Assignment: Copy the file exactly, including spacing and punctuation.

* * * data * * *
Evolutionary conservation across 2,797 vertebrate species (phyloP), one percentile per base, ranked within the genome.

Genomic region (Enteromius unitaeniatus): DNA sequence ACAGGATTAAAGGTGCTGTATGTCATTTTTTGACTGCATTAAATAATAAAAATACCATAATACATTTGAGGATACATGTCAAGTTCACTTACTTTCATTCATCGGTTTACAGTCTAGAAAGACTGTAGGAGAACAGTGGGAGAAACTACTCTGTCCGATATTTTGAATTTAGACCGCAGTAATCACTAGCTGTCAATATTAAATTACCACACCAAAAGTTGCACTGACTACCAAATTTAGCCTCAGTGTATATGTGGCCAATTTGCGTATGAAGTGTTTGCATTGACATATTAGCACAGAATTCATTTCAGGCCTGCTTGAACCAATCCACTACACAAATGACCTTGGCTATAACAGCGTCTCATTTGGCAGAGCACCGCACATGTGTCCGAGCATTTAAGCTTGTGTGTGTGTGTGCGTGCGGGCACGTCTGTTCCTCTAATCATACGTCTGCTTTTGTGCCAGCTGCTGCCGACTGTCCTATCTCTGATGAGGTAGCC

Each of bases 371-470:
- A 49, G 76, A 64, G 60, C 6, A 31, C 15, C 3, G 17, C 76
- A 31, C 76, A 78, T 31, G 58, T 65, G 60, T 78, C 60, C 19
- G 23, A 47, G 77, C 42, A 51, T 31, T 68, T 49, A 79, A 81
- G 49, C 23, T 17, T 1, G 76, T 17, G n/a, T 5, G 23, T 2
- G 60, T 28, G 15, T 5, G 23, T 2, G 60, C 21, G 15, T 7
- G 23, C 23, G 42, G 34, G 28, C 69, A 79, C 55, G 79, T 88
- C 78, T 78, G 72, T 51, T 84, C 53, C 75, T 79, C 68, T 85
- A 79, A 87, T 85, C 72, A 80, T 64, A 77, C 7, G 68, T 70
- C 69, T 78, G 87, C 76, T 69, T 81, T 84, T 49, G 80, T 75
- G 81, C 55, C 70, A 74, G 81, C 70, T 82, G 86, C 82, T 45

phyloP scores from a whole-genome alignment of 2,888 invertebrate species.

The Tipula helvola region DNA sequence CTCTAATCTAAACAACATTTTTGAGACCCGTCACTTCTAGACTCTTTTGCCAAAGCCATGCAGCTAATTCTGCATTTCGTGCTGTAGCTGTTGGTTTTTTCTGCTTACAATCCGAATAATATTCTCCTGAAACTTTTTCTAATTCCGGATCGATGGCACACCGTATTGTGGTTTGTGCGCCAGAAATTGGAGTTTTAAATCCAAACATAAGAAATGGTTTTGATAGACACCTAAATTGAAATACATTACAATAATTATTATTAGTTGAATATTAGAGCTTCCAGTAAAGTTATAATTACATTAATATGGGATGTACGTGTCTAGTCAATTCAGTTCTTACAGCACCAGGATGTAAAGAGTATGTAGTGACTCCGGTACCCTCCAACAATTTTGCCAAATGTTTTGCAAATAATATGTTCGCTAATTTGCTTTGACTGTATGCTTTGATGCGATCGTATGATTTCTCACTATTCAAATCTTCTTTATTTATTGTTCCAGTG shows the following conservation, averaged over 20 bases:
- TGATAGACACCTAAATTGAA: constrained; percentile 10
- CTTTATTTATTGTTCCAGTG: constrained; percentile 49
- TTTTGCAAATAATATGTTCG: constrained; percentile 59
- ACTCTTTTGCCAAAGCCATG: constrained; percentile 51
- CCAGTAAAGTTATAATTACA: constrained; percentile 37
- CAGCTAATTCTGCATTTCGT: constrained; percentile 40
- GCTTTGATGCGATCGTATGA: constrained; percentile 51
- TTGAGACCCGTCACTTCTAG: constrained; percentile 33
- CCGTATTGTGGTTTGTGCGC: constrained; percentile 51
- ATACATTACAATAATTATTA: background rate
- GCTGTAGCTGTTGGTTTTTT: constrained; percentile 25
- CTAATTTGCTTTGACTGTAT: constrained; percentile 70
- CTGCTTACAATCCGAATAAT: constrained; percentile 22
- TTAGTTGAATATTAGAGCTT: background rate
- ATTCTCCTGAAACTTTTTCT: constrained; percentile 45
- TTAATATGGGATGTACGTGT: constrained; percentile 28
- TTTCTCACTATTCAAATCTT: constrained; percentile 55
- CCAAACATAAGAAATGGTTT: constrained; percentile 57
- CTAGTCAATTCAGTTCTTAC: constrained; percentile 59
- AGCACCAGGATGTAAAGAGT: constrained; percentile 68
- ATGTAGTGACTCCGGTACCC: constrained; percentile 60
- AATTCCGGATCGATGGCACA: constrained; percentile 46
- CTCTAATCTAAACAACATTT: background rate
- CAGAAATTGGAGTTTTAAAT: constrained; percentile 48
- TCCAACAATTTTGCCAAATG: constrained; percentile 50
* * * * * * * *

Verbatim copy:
Evolutionary conservation across 2,797 vertebrate species (phyloP), one percentile per base, ranked within the genome.

Genomic region (Enteromius unitaeniatus): DNA sequence ACAGGATTAAAGGTGCTGTATGTCATTTTTTGACTGCATTAAATAATAAAAATACCATAATACATTTGAGGATACATGTCAAGTTCACTTACTTTCATTCATCGGTTTACAGTCTAGAAAGACTGTAGGAGAACAGTGGGAGAAACTACTCTGTCCGATATTTTGAATTTAGACCGCAGTAATCACTAGCTGTCAATATTAAATTACCACACCAAAAGTTGCACTGACTACCAAATTTAGCCTCAGTGTATATGTGGCCAATTTGCGTATGAAGTGTTTGCATTGACATATTAGCACAGAATTCATTTCAGGCCTGCTTGAACCAATCCACTACACAAATGACCTTGGCTATAACAGCGTCTCATTTGGCAGAGCACCGCACATGTGTCCGAGCATTTAAGCTTGTGTGTGTGTGTGCGTGCGGGCACGTCTGTTCCTCTAATCATACGTCTGCTTTTGTGCCAGCTGCTGCCGACTGTCCTATCTCTGATGAGGTAGCC

Each of bases 371-470:
- A 49, G 76, A 64, G 60, C 6, A 31, C 15, C 3, G 17, C 76
- A 31, C 76, A 78, T 31, G 58, T 65, G 60, T 78, C 60, C 19
- G 23, A 47, G 77, C 42, A 51, T 31, T 68, T 49, A 79, A 81
- G 49, C 23, T 17, T 1, G 76, T 17, G n/a, T 5, G 23, T 2
- G 60, T 28, G 15, T 5, G 23, T 2, G 60, C 21, G 15, T 7
- G 23, C 23, G 42, G 34, G 28, C 69, A 79, C 55, G 79, T 88
- C 78, T 78, G 72, T 51, T 84, C 53, C 75, T 79, C 68, T 85
- A 79, A 87, T 85, C 72, A 80, T 64, A 77, C 7, G 68, T 70
- C 69, T 78, G 87, C 76, T 69, T 81, T 84, T 49, G 80, T 75
- G 81, C 55, C 70, A 74, G 81, C 70, T 82, G 86, C 82, T 45

phyloP scores from a whole-genome alignment of 2,888 invertebrate species.

The Tipula helvola region DNA sequence CTCTAATCTAAACAACATTTTTGAGACCCGTCACTTCTAGACTCTTTTGCCAAAGCCATGCAGCTAATTCTGCATTTCGTGCTGTAGCTGTTGGTTTTTTCTGCTTACAATCCGAATAATATTCTCCTGAAACTTTTTCTAATTCCGGATCGATGGCACACCGTATTGTGGTTTGTGCGCCAGAAATTGGAGTTTTAAATCCAAACATAAGAAATGGTTTTGATAGACACCTAAATTGAAATACATTACAATAATTATTATTAGTTGAATATTAGAGCTTCCAGTAAAGTTATAATTACATTAATATGGGATGTACGTGTCTAGTCAATTCAGTTCTTACAGCACCAGGATGTAAAGAGTATGTAGTGACTCCGGTACCCTCCAACAATTTTGCCAAATGTTTTGCAAATAATATGTTCGCTAATTTGCTTTGACTGTATGCTTTGATGCGATCGTATGATTTCTCACTATTCAAATCTTCTTTATTTATTGTTCCAGTG shows the following conservation, averaged over 20 bases:
- TGATAGACACCTAAATTGAA: constrained; percentile 10
- CTTTATTTATTGTTCCAGTG: constrained; percentile 49
- TTTTGCAAATAATATGTTCG: constrained; percentile 59
- ACTCTTTTGCCAAAGCCATG: constrained; percentile 51
- CCAGTAAAGTTATAATTACA: constrained; percentile 37
- CAGCTAATTCTGCATTTCGT: constrained; percentile 40
- GCTTTGATGCGATCGTATGA: constrained; percentile 51
- TTGAGACCCGTCACTTCTAG: constrained; percentile 33
- CCGTATTGTGGTTTGTGCGC: constrained; percentile 51
- ATACATTACAATAATTATTA: background rate
- GCTGTAGCTGTTGGTTTTTT: constrained; percentile 25
- CTAATTTGCTTTGACTGTAT: constrained; percentile 70
- CTGCTTACAATCCGAATAAT: constrained; percentile 22
- TTAGTTGAATATTAGAGCTT: background rate
- ATTCTCCTGAAACTTTTTCT: constrained; percentile 45
- TTAATATGGGATGTACGTGT: constrained; percentile 28
- TTTCTCACTATTCAAATCTT: constrained; percentile 55
- CCAAACATAAGAAATGGTTT: constrained; percentile 57
- CTAGTCAATTCAGTTCTTAC: constrained; percentile 59
- AGCACCAGGATGTAAAGAGT: constrained; percentile 68
- ATGTAGTGACTCCGGTACCC: constrained; percentile 60
- AATTCCGGATCGATGGCACA: constrained; percentile 46
- CTCTAATCTAAACAACATTT: background rate
- CAGAAATTGGAGTTTTAAAT: constrained; percentile 48
- TCCAACAATTTTGCCAAATG: constrained; percentile 50